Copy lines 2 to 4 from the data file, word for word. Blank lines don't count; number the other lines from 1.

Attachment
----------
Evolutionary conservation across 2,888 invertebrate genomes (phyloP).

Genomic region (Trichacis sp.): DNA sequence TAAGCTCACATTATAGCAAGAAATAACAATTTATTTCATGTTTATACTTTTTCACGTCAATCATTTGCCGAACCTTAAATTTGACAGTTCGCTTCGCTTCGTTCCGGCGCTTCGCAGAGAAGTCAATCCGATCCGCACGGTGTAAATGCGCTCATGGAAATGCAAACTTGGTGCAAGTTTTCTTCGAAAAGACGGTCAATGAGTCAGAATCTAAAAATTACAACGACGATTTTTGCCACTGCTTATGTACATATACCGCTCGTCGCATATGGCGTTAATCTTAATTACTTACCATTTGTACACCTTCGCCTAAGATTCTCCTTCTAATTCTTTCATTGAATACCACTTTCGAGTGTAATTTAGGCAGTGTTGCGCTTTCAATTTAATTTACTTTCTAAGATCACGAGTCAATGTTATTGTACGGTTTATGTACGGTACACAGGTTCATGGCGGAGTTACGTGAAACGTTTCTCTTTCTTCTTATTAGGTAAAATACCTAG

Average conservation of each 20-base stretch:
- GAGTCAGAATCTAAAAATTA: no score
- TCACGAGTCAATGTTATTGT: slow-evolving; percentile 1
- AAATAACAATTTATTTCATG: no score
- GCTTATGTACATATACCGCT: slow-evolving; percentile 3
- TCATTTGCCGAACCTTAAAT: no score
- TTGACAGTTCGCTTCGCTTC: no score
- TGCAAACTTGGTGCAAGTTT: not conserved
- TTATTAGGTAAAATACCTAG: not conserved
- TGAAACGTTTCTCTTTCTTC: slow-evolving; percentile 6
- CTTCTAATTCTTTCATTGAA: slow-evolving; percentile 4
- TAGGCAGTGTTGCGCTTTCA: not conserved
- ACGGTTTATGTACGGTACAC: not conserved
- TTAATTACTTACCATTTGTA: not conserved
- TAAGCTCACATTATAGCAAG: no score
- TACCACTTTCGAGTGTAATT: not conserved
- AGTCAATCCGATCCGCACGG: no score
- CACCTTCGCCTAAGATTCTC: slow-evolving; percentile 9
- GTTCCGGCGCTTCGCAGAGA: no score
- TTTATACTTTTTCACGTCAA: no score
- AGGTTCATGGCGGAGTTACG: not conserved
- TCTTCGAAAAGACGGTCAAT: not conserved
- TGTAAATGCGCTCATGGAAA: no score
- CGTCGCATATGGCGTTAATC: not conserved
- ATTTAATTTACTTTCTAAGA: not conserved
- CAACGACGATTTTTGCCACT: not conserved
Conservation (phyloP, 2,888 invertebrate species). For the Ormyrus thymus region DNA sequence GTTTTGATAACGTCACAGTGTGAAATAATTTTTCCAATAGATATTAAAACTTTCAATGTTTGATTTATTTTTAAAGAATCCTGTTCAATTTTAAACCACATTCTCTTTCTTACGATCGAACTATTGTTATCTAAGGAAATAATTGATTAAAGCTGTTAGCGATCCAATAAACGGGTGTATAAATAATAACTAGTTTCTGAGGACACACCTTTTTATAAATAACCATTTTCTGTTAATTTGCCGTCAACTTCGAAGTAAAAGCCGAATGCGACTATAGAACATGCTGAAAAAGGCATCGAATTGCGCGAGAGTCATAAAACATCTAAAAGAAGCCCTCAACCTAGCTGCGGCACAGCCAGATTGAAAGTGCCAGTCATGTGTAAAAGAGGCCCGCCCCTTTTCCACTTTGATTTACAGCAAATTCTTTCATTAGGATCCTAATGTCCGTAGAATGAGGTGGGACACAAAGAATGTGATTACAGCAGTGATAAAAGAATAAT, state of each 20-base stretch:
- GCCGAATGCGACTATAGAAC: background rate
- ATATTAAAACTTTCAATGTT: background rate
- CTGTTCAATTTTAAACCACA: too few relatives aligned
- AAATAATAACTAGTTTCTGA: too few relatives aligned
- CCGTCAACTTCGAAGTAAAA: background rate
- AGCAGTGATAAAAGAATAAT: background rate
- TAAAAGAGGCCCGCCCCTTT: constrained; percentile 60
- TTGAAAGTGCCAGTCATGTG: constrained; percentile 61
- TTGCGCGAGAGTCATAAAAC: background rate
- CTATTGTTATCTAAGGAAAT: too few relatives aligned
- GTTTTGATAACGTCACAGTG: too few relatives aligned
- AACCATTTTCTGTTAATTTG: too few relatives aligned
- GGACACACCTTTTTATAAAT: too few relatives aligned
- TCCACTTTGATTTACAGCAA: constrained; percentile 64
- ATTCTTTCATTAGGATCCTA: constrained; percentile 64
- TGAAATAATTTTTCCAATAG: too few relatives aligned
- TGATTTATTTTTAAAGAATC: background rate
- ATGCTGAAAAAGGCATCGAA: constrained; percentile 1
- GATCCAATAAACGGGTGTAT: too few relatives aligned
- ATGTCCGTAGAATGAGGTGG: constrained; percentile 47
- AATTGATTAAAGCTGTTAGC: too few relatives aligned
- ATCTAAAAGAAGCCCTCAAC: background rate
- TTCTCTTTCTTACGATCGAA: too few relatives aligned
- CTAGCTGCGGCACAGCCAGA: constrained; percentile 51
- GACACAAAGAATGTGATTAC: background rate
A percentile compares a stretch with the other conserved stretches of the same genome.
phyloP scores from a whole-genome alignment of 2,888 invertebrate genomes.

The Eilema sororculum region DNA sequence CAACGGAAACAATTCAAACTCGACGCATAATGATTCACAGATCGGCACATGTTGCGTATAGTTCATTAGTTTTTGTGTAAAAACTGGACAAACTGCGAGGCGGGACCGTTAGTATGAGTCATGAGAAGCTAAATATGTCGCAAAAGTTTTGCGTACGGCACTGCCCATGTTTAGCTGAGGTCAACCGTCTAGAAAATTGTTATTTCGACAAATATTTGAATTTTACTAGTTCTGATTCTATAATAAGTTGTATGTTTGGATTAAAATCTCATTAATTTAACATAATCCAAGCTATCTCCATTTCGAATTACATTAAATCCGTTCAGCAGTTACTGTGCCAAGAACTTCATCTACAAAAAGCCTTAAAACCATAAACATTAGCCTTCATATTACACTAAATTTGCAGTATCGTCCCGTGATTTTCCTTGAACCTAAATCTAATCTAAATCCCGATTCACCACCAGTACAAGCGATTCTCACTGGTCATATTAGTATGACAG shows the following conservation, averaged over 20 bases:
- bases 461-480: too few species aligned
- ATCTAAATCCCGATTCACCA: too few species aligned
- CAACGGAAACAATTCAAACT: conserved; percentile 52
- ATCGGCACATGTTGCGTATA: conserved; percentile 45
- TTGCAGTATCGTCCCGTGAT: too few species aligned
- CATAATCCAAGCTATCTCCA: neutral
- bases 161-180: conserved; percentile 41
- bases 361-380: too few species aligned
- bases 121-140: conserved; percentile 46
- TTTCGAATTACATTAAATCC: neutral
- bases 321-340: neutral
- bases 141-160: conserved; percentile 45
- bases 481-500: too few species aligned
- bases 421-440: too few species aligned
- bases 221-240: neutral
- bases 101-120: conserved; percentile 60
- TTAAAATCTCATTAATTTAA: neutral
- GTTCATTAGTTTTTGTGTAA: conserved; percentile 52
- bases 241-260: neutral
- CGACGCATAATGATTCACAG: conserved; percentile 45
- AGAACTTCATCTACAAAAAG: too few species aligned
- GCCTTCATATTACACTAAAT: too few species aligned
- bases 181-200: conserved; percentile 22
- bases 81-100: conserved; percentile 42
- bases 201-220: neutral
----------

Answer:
Genomic region (Trichacis sp.): DNA sequence TAAGCTCACATTATAGCAAGAAATAACAATTTATTTCATGTTTATACTTTTTCACGTCAATCATTTGCCGAACCTTAAATTTGACAGTTCGCTTCGCTTCGTTCCGGCGCTTCGCAGAGAAGTCAATCCGATCCGCACGGTGTAAATGCGCTCATGGAAATGCAAACTTGGTGCAAGTTTTCTTCGAAAAGACGGTCAATGAGTCAGAATCTAAAAATTACAACGACGATTTTTGCCACTGCTTATGTACATATACCGCTCGTCGCATATGGCGTTAATCTTAATTACTTACCATTTGTACACCTTCGCCTAAGATTCTCCTTCTAATTCTTTCATTGAATACCACTTTCGAGTGTAATTTAGGCAGTGTTGCGCTTTCAATTTAATTTACTTTCTAAGATCACGAGTCAATGTTATTGTACGGTTTATGTACGGTACACAGGTTCATGGCGGAGTTACGTGAAACGTTTCTCTTTCTTCTTATTAGGTAAAATACCTAG

Average conservation of each 20-base stretch:
- GAGTCAGAATCTAAAAATTA: no score